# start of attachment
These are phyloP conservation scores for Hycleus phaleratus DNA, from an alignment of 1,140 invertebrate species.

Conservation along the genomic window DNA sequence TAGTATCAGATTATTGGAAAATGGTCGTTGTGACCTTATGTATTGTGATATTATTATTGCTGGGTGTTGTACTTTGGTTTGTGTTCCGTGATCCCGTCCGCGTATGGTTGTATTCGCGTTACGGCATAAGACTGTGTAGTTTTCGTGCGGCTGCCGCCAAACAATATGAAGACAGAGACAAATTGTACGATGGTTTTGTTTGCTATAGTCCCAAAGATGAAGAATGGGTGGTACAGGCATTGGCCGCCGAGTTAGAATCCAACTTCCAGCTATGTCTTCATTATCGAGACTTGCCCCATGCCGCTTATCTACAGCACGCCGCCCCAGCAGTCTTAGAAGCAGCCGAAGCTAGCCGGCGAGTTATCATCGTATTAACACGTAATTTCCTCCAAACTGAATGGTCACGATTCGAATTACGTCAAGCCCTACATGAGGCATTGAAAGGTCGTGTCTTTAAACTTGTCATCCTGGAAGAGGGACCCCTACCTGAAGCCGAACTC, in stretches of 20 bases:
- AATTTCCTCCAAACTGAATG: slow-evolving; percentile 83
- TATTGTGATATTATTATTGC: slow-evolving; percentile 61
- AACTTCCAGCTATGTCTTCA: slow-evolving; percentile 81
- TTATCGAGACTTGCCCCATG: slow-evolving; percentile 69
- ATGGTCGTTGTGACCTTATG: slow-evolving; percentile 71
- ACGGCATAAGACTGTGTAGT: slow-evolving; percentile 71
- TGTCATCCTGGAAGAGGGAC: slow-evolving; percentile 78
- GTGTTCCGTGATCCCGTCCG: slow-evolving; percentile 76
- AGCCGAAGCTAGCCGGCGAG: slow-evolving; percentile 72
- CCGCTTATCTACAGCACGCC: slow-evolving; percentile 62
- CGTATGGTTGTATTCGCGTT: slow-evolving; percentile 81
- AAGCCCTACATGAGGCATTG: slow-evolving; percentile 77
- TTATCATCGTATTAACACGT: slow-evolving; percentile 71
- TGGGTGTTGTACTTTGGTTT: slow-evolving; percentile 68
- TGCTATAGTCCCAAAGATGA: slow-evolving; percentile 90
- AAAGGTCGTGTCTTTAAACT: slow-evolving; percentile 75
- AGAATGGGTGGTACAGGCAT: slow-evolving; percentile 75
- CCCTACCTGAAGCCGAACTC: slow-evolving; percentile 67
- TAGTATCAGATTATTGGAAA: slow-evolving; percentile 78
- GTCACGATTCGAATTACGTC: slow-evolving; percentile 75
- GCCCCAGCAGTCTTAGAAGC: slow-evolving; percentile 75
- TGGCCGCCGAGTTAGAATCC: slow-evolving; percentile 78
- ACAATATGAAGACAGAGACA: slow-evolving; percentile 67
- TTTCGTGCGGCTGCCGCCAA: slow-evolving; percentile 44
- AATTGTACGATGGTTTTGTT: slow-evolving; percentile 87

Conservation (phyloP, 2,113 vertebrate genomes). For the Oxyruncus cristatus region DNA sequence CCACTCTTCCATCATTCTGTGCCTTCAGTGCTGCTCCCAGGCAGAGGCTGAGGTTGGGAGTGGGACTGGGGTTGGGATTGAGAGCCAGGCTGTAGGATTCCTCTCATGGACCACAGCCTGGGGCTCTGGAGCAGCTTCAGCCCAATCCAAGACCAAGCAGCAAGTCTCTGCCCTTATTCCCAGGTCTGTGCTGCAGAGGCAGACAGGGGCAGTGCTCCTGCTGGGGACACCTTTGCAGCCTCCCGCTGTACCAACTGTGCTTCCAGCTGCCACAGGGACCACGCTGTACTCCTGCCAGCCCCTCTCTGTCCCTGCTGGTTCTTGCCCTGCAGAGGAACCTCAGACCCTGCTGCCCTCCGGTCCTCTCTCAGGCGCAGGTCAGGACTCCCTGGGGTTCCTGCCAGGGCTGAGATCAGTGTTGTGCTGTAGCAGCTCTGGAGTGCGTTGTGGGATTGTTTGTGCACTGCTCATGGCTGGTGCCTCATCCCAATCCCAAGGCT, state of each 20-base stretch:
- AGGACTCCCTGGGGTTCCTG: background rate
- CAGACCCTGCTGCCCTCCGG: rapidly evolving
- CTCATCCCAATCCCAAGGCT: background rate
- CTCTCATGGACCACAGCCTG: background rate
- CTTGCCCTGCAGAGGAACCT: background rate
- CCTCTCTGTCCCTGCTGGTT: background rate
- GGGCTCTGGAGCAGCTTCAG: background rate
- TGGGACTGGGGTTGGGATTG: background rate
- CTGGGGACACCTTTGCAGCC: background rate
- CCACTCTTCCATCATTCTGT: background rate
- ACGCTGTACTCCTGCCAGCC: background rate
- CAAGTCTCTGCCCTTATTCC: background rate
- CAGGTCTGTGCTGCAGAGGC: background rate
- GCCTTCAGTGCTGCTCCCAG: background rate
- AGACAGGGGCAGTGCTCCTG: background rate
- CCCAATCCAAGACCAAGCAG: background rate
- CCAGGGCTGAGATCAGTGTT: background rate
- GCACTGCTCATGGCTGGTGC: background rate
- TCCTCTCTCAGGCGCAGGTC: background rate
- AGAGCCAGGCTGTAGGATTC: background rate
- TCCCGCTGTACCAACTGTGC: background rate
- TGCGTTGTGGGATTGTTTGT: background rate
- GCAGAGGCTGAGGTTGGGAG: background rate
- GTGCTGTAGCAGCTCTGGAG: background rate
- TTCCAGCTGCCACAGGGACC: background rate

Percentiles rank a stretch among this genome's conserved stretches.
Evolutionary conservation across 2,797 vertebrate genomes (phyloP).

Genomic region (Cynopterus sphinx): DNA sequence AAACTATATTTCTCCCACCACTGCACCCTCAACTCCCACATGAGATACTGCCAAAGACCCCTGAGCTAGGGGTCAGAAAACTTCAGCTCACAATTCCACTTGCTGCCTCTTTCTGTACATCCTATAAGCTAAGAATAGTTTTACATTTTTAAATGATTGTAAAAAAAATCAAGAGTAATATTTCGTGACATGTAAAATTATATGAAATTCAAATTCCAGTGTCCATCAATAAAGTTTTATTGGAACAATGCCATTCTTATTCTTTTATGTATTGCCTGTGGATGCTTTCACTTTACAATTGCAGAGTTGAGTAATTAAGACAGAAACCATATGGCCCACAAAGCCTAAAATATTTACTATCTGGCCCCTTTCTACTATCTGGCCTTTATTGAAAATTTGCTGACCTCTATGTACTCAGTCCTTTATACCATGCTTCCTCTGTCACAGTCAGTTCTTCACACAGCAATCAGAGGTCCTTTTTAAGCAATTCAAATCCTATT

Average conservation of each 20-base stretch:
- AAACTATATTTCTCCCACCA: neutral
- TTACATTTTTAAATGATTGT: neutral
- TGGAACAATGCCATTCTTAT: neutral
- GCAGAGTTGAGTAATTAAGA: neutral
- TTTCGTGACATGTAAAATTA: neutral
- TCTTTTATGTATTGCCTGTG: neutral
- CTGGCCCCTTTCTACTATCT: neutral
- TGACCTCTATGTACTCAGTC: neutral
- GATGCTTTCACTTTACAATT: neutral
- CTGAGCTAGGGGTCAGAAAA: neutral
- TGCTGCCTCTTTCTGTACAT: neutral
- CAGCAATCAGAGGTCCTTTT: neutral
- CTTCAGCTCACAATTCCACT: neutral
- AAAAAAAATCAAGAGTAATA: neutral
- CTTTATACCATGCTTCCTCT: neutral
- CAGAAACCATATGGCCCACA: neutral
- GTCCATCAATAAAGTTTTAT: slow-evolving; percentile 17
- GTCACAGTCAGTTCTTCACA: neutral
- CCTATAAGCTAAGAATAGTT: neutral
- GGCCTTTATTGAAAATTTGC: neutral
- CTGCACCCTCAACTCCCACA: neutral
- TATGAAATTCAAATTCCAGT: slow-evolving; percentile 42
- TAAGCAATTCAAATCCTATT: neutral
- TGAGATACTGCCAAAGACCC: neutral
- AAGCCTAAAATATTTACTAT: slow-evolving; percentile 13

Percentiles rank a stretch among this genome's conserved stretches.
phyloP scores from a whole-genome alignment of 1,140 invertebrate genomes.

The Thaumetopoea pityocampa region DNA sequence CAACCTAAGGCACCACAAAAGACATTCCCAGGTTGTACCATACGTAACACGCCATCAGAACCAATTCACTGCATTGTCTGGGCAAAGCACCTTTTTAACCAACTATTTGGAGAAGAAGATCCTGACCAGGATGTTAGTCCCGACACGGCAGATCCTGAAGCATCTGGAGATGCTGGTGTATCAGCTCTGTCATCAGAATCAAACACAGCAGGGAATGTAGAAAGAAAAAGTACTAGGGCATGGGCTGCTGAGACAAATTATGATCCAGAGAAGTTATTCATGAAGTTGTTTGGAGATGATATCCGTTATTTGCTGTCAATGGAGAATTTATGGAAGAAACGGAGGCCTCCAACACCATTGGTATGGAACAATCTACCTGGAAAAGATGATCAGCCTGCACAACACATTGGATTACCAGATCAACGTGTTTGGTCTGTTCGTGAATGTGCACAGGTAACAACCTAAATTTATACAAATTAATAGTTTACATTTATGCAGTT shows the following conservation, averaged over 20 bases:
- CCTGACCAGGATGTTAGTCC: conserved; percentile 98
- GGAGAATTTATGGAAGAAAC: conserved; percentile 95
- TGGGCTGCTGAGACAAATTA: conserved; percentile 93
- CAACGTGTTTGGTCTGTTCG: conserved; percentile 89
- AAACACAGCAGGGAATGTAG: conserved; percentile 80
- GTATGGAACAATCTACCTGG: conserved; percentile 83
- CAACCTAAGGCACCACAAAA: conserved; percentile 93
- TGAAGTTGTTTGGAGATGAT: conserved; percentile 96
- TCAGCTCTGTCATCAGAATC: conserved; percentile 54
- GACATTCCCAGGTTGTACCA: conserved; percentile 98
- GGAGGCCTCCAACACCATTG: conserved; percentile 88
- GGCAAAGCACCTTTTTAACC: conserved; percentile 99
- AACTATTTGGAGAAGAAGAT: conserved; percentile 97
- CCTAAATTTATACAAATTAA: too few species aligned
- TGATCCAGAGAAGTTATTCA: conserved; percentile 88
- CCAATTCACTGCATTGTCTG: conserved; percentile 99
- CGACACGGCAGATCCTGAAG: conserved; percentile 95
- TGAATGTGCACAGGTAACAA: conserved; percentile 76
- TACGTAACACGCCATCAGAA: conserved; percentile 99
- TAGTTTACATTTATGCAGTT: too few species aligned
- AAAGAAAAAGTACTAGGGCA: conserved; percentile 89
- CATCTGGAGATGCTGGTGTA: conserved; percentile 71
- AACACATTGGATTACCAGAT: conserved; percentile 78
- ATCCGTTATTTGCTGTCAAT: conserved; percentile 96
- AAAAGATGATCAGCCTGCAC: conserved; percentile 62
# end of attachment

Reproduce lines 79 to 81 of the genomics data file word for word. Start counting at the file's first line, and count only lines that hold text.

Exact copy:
- TATGAAATTCAAATTCCAGT: slow-evolving; percentile 42
- TAAGCAATTCAAATCCTATT: neutral
- TGAGATACTGCCAAAGACCC: neutral